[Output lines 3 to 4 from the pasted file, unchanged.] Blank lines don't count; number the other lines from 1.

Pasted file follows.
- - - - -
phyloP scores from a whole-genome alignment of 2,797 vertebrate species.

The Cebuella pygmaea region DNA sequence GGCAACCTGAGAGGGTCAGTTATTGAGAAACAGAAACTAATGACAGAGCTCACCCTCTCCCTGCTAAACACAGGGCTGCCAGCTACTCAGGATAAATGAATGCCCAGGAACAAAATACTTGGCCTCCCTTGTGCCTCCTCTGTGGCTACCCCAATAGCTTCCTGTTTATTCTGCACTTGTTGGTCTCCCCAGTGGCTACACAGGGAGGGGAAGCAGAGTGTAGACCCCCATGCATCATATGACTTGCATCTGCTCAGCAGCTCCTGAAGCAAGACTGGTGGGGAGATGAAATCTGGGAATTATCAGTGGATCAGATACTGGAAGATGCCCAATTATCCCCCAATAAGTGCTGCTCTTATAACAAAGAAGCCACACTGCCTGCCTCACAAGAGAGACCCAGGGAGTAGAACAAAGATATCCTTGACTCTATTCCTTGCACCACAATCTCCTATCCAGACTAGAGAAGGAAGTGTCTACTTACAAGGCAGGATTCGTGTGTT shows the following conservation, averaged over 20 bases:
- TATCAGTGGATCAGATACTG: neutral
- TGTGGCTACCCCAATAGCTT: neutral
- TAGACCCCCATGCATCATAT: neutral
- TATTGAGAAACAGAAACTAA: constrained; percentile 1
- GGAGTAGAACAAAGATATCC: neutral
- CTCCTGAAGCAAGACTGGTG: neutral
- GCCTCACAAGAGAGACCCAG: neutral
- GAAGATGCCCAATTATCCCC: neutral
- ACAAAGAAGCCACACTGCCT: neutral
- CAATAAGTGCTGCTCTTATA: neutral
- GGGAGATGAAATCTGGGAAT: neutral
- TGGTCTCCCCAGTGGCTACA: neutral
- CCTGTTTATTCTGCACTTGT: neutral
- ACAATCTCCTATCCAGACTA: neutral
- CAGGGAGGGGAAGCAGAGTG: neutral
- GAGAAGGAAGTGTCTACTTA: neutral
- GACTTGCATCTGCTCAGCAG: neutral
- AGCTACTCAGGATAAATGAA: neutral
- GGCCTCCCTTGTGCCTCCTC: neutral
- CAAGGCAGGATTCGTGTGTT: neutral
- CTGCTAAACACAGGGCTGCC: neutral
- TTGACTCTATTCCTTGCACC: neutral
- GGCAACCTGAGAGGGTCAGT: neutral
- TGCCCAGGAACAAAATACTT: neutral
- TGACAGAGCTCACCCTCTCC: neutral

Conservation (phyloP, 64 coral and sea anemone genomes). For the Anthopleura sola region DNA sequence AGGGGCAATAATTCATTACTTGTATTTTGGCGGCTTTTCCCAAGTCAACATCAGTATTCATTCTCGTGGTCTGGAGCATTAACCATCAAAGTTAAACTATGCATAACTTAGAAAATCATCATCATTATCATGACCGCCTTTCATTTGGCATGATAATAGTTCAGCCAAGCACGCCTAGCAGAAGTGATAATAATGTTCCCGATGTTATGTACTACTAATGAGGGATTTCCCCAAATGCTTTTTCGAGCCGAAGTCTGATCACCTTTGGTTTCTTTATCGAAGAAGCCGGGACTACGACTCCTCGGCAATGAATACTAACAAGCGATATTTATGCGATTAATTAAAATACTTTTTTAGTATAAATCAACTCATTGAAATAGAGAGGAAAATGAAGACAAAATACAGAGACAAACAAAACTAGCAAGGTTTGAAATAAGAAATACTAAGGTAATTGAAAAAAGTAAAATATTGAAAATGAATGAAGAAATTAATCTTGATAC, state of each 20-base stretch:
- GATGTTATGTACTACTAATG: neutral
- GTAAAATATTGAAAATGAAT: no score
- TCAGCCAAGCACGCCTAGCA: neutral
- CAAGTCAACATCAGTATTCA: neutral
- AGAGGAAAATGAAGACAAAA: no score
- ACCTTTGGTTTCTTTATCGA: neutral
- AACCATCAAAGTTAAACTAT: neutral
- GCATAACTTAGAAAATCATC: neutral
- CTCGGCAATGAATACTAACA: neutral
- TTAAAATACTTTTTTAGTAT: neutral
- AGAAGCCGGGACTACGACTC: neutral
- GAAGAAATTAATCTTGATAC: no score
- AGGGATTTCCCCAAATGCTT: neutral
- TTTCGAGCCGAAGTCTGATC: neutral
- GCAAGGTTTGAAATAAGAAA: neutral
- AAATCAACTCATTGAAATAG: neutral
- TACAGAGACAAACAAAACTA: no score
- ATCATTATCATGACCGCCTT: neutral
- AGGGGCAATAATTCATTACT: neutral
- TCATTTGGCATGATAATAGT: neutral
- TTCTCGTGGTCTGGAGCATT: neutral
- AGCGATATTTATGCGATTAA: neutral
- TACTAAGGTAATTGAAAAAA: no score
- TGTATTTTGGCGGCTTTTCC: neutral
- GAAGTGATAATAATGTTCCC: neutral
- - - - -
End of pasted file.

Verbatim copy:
- TATCAGTGGATCAGATACTG: neutral
- TGTGGCTACCCCAATAGCTT: neutral